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Mildenhall College Academy revives First World War tradition

Mildenhall College Academy takes pupils on a unique journey to learn some of the untold history of the First World War

Posted by Stephanie Broad | March 02, 2016 | School life

History pupils from year seven to 12 at the academy, part of Academy Transformation Trust, recently visited Belgium to visit Talbot House, near Ypres. The UK armed forces rented the residence from a Belgian businessman and turned it into a club that all British soldiers could visit to escape the horrors and stresses of being on the front line.

Talbot House was a unique place where all military personnel abandoned rank upon entering. Soldiers could chat, have a cup of tea, play chess, read books – it even had a chapel.

The trip was organised by teachers Richard Kerridge and Sacha Cinnamond from Mildenhall College Academy’s history department, but included four other schools in the region as well. The aim of the trip was to ‘de-bunk’ some of the myths or untold stories from the First World War.

Pupils explored Talbot House and learned of the importance of this special place, including the ‘Happy Hopper’ cabaret shows the soldiers performed for locals in the adjacent hop barn.

In December 2016, Mildenhall pupils will have the once in a lifetime opportunity to travel back to Belgium and recreate the atmosphere of Talbot House in its heyday, when they will be allowed to use the house and hop barn to stage their own ‘Happy Hopper’ show!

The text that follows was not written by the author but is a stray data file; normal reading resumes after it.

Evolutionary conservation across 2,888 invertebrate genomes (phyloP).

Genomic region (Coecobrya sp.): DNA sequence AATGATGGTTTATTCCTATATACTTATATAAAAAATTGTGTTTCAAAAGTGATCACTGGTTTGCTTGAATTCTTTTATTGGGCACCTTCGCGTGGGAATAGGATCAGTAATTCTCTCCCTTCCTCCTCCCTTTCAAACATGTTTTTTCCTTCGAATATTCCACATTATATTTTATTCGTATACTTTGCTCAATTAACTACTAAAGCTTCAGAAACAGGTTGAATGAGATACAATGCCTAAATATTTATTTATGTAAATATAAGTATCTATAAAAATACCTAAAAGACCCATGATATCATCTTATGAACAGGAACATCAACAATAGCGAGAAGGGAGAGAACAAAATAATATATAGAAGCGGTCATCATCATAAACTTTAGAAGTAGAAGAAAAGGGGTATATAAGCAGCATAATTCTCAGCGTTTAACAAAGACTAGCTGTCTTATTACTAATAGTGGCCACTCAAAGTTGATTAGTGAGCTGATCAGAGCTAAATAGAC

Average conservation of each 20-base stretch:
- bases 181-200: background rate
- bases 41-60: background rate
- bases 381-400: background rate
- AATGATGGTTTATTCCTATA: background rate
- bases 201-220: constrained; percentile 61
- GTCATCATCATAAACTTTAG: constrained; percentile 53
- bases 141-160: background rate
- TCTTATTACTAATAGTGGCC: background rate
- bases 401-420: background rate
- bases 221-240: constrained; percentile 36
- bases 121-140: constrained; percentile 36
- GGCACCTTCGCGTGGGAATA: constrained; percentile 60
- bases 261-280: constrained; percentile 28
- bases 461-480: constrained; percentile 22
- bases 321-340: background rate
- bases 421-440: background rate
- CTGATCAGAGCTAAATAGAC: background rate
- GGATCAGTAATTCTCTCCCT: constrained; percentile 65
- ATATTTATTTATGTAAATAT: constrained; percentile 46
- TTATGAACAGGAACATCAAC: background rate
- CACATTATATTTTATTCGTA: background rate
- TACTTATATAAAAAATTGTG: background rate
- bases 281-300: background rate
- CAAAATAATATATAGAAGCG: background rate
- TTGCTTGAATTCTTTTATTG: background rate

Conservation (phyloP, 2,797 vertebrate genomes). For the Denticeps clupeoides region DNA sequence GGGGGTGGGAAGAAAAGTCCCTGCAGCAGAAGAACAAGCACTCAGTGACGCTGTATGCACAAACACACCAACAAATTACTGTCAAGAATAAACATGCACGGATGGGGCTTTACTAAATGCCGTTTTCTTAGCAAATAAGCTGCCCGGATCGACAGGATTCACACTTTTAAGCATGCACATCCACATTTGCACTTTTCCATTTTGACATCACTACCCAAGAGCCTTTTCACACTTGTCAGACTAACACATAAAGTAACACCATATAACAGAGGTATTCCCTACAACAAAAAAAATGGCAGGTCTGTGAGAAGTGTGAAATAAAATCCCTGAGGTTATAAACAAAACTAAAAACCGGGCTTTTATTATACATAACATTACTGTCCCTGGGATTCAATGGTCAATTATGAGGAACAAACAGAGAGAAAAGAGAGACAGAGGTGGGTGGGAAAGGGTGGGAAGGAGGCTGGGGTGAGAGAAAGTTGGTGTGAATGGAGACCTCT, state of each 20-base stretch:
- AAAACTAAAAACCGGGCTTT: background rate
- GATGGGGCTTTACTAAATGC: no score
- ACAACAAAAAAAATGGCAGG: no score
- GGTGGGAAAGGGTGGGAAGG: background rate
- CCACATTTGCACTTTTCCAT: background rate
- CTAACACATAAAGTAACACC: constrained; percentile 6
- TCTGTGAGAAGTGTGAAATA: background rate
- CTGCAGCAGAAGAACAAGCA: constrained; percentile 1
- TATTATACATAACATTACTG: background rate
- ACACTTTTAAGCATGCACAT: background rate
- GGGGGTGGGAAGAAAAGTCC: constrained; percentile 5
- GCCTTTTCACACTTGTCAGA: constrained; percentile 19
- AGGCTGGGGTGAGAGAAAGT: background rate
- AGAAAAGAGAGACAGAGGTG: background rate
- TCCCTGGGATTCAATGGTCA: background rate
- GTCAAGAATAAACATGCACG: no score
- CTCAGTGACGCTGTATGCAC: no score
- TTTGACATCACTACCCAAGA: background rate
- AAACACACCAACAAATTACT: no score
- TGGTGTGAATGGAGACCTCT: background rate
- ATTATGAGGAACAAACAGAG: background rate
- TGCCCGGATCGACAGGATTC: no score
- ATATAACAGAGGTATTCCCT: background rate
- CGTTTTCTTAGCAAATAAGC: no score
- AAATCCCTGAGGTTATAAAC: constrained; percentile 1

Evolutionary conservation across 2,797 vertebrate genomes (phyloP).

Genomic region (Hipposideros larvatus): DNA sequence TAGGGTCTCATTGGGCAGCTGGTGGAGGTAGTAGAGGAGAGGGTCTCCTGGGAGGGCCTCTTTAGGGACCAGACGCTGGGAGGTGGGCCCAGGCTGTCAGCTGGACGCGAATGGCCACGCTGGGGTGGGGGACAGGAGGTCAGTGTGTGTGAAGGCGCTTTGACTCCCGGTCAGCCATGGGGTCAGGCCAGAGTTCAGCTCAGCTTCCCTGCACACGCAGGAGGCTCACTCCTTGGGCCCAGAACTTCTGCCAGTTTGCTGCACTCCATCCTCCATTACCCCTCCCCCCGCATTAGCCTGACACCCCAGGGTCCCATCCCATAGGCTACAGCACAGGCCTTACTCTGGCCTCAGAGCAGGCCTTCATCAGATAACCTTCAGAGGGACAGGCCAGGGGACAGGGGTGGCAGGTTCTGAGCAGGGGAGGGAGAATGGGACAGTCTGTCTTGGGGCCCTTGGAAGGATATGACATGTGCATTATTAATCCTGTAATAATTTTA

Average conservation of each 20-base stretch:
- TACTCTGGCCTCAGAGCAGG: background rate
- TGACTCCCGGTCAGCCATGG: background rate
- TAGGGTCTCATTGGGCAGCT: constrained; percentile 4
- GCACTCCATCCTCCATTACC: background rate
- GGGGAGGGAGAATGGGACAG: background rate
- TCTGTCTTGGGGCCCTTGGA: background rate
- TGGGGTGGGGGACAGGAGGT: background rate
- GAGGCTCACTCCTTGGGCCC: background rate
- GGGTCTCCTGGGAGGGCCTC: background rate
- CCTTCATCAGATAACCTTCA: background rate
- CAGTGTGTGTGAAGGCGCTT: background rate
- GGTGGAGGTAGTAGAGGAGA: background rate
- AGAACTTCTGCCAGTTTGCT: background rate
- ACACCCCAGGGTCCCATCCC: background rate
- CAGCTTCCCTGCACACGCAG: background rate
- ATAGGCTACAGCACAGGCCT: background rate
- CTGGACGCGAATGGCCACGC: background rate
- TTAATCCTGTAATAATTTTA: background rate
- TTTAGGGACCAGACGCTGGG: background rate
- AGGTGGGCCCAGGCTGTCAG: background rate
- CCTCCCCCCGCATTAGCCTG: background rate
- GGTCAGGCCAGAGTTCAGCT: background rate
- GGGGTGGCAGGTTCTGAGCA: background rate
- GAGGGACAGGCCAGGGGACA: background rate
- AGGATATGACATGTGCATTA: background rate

Richard Kerridge, Mildenhall’s Humanities Faculty Leader, explains: “As part of bringing these lessons to life and as part of the centenary of the First World War, we are going to work with pupils to plan a show and to re-create the atmosphere of Talbot House during wartime.

“We are lucky to have been invited to ‘take over’ the whole of Talbot House and the barn this December, dressing up as soldiers from the time and serving tea, moving about the house, playing chess or reading, just as soldiers from the time would have done. 

“The students are also very excited about organising and starring in their own Happy Hopper production! We have already had a few volunteers and suggestions for some of the acts and we are going to invite parents to make the journey with us and be a part of the audience.”

“We want to tell pupils the stories that never get told and encourage them to look beyond what they are normally taught about history.”

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